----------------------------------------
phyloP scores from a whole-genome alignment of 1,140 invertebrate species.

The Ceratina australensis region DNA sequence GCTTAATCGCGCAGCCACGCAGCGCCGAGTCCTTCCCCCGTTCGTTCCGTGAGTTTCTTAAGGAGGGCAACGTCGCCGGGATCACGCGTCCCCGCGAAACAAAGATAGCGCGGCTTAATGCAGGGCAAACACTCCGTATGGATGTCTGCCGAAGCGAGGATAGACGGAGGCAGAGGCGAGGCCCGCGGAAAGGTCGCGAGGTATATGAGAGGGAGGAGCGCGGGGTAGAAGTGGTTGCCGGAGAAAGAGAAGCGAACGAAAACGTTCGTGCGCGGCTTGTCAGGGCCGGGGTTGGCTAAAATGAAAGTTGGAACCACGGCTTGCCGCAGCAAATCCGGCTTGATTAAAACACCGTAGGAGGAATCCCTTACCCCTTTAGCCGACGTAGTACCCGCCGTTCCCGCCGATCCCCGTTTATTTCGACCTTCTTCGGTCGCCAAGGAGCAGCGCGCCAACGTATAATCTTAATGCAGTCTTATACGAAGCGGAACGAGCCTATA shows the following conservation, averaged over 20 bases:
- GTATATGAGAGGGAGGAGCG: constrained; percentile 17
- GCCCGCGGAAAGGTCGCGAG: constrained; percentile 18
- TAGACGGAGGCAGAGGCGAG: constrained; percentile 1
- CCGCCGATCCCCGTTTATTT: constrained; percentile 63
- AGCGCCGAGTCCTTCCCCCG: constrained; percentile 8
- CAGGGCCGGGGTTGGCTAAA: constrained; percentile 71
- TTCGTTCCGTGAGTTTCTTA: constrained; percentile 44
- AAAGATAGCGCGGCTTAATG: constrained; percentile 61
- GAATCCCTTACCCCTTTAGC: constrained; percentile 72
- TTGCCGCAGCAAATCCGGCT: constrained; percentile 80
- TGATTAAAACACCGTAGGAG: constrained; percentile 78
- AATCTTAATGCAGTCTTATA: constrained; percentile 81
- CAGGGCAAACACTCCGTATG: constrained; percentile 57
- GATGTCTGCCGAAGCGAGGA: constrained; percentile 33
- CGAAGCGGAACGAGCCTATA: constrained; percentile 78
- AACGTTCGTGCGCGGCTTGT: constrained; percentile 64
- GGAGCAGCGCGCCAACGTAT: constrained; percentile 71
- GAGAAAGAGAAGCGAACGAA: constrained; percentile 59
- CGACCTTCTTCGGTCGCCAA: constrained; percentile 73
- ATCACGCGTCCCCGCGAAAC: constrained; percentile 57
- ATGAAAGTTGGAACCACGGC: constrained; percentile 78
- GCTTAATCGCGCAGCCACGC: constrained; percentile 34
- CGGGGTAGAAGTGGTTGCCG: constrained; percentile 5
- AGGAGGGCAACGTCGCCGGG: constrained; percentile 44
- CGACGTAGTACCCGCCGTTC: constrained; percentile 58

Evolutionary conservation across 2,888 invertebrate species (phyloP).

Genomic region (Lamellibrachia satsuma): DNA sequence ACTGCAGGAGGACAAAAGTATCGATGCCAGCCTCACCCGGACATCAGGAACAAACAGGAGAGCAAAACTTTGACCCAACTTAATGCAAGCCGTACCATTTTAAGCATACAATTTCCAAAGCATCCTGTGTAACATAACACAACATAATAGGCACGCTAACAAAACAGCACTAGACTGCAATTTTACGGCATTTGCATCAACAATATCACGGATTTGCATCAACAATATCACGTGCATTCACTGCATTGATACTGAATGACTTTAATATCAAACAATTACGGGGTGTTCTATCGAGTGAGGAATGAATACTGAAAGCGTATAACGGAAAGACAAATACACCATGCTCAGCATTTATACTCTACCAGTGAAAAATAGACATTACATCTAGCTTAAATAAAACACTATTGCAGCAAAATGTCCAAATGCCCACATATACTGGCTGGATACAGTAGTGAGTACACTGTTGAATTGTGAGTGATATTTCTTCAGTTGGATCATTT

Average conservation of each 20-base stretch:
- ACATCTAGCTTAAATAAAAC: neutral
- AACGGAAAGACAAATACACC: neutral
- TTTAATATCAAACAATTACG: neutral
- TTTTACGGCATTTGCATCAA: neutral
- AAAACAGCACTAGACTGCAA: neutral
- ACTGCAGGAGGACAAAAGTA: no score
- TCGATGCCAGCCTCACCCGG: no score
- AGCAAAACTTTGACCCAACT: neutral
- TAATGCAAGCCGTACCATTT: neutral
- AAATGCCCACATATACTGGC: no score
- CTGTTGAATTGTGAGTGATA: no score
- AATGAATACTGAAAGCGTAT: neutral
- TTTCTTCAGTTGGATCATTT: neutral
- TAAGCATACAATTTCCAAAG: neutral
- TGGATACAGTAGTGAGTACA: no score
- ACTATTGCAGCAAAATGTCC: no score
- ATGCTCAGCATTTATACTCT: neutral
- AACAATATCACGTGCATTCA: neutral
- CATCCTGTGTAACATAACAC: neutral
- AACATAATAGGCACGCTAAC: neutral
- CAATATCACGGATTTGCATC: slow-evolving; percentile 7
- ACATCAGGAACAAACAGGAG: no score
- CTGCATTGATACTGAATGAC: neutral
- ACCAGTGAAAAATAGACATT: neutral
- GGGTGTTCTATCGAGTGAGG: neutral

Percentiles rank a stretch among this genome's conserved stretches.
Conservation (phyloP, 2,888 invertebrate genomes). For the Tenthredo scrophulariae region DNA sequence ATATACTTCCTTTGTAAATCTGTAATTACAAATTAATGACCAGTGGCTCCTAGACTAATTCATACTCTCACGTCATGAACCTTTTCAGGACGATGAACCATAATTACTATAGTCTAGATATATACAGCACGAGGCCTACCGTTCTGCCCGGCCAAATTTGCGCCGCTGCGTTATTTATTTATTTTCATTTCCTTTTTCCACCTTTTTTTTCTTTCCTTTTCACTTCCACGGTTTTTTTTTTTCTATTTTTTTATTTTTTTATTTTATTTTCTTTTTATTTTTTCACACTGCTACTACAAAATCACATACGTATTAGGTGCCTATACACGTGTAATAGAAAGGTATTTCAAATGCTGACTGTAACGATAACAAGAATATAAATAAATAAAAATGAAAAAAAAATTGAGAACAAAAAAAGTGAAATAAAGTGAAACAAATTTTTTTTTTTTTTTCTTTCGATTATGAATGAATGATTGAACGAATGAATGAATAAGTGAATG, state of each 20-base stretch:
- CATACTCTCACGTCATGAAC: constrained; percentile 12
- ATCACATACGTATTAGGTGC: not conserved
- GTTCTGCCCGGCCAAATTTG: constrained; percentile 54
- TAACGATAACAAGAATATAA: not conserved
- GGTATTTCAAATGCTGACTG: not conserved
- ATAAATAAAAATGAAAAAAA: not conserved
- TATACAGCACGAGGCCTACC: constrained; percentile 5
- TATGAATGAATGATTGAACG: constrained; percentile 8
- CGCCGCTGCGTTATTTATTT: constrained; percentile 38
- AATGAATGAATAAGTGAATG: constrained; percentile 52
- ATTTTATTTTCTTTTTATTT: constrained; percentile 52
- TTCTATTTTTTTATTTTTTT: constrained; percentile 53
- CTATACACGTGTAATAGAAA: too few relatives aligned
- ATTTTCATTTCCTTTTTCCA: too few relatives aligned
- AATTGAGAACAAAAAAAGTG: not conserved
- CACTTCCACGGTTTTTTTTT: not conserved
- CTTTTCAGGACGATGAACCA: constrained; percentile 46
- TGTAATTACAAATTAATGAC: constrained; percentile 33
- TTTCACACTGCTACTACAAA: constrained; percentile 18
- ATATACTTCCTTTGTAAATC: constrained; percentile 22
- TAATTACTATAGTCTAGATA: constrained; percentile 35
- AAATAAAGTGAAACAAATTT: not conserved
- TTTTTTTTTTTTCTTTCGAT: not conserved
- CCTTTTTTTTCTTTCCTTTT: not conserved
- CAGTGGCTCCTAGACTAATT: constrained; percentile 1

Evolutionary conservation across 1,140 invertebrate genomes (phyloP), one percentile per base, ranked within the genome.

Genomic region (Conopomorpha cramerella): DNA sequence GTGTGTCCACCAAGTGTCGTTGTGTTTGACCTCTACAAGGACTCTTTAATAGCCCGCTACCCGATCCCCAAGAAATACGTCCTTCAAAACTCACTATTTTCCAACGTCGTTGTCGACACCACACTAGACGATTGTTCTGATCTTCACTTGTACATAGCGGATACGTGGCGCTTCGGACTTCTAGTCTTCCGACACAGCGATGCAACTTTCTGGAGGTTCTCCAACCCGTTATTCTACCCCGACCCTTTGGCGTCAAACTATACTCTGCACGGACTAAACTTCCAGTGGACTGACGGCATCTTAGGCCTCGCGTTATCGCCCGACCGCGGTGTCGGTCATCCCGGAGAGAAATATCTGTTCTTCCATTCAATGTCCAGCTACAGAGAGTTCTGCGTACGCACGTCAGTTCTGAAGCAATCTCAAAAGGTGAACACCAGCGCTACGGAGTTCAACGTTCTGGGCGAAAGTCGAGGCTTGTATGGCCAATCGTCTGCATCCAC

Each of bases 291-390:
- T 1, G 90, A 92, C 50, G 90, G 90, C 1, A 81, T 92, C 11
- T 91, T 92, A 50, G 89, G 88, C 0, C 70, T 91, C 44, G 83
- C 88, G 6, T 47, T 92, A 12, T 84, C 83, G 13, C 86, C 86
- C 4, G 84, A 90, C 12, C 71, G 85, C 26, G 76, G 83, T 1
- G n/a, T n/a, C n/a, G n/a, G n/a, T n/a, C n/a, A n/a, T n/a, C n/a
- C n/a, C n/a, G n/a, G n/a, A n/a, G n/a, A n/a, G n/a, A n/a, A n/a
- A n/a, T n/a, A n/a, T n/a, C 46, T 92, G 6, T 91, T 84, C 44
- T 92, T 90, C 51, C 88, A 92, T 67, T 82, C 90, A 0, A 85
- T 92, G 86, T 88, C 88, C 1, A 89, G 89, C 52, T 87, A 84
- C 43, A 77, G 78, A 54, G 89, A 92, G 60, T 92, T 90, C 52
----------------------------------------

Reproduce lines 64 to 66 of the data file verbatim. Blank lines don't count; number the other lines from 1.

- TATACAGCACGAGGCCTACC: constrained; percentile 5
- TATGAATGAATGATTGAACG: constrained; percentile 8
- CGCCGCTGCGTTATTTATTT: constrained; percentile 38